A closer shot of the metal gates. The next room will be the foyer, looking through to the dining room that is housed in the old stable. The troughs on the left hand side will act as a service area, containing plates cutlery etc for the room. Whilst in Gallipolli (Rob’s GPS is an American, insistent on articulating every vowel of GALLY POLLY) we found a basket maker who is going to produce fish traps we will light and suspend over the troughs – belissimo!


One of the seven orchards that surround the Masseria


All rooms will eventually include a fireplace, sofa and in some cases separate dressing room. The bathrooms will be sensational – inside and outside. The baths outside will be nestled alongside dry stone walls and carved out of a solid block of lecce stone by talented sculptor Renzo Buttazzo…


Coffee machine. A fantastic site ritual – every so often tiny plastic takeaway cups would appear with “cafe” – strong black pre- sugared coffee guaranteed to banish the worst jet lag…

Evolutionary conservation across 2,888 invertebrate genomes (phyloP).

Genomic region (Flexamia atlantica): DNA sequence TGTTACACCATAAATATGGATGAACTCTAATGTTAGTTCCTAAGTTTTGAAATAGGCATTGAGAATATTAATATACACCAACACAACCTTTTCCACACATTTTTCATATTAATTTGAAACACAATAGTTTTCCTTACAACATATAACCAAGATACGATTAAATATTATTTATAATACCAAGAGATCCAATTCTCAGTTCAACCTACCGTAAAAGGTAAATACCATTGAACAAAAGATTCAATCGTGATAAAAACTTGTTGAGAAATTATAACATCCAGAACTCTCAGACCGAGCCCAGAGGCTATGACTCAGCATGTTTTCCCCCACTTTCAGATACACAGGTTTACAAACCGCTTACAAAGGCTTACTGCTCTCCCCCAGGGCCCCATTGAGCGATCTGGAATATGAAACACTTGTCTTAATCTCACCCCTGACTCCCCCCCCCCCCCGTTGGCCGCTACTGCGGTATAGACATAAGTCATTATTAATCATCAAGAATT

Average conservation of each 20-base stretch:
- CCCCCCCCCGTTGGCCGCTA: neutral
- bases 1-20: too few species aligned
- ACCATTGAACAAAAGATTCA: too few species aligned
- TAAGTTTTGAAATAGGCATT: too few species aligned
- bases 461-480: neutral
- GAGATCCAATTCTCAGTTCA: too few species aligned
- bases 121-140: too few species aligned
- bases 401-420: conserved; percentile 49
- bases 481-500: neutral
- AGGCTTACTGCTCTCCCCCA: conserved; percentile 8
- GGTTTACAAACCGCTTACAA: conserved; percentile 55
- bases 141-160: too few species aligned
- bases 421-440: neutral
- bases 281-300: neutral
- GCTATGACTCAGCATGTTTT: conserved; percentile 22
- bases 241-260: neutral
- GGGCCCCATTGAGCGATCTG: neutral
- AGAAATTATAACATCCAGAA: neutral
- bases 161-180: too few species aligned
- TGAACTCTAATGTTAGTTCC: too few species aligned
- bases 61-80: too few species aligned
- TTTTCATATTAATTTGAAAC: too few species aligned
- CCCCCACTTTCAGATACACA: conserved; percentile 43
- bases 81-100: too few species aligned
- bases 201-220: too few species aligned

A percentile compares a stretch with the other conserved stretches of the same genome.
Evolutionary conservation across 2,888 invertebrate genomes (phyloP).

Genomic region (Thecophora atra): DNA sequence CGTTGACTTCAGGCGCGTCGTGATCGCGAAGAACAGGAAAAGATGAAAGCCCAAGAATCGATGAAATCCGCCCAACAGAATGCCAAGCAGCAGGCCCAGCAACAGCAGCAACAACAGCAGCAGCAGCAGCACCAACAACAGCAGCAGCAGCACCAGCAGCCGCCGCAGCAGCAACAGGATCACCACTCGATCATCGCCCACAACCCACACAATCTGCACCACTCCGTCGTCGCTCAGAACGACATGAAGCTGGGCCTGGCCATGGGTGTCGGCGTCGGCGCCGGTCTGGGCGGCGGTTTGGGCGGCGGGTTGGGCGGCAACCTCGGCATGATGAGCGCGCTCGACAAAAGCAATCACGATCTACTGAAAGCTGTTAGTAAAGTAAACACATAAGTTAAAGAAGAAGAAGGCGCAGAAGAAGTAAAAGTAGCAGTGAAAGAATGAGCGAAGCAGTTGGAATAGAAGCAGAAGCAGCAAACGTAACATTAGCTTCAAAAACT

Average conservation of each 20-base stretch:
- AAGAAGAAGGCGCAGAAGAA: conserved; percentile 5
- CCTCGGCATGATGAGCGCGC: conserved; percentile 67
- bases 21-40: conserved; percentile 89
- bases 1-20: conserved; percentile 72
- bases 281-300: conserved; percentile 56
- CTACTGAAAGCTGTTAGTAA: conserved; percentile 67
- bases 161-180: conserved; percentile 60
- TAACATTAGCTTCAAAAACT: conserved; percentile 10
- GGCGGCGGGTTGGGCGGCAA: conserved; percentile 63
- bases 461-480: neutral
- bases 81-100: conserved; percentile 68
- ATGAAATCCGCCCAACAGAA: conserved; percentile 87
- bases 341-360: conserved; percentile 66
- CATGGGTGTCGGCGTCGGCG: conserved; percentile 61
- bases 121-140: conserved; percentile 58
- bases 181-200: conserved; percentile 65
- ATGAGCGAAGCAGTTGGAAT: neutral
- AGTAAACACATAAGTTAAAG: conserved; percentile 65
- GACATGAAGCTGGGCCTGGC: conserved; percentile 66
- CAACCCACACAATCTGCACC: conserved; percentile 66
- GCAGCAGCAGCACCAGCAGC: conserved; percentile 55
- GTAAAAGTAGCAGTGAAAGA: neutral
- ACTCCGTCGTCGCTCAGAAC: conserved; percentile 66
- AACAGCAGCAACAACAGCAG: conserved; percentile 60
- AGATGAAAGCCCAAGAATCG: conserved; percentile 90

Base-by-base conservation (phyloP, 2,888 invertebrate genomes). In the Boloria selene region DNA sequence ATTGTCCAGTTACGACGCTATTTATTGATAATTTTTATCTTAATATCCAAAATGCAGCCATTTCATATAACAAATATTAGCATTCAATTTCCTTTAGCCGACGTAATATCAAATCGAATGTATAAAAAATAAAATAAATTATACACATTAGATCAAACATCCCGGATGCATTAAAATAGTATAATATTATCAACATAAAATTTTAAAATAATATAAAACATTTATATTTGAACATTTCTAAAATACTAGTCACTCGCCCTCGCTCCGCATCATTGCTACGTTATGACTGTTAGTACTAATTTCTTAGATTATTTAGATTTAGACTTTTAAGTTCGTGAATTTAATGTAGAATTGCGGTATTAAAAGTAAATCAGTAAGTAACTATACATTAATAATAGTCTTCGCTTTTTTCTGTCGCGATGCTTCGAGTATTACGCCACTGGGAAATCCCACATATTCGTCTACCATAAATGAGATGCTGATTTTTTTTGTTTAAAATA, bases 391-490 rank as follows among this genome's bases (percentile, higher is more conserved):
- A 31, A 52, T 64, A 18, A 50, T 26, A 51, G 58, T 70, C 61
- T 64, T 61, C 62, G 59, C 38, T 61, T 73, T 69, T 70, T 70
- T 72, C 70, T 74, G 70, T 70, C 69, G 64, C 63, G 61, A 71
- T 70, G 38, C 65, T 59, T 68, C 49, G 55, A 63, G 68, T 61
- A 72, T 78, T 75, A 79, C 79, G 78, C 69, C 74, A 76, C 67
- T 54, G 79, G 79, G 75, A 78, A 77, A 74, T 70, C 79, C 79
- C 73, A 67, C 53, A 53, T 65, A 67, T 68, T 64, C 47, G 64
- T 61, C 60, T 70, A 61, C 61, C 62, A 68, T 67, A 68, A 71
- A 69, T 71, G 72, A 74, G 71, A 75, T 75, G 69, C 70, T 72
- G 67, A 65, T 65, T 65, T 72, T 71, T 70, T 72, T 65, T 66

More great things from the antique market, hand carved solid olive wood stools, water bottles…



Renzo’s solid stone basins and the most wonderful table – the organic pebbles are carved from a single piece of stone – the top pebble conceals a bolt that holds the cantilevered glass in place. To see more of his work have a look at




These lights and textured wall hangings are made by Francesca Carallo an artist working with papier mache. Her work is so beautiful – intricate, hand made and stunning. The texture and the effects of the light are extraordinary.




This beautiful lamp is typical of the ceramics of Puglia. I LOVED this shop and bar combined (two of my favourite things) called Blanc in Gallipolli. In fact Rob and I went a bit crazy in the shop and were then given lunch – always a sign of bruised plastic…After lunch, ridiculously priced espadrilles seemed to be the perfect gift for all at home. Not so perfect, when trying to pack at 2am for a 6am start with domestic Alitalia weight restrictions for 1 hour of a 24hr international flight…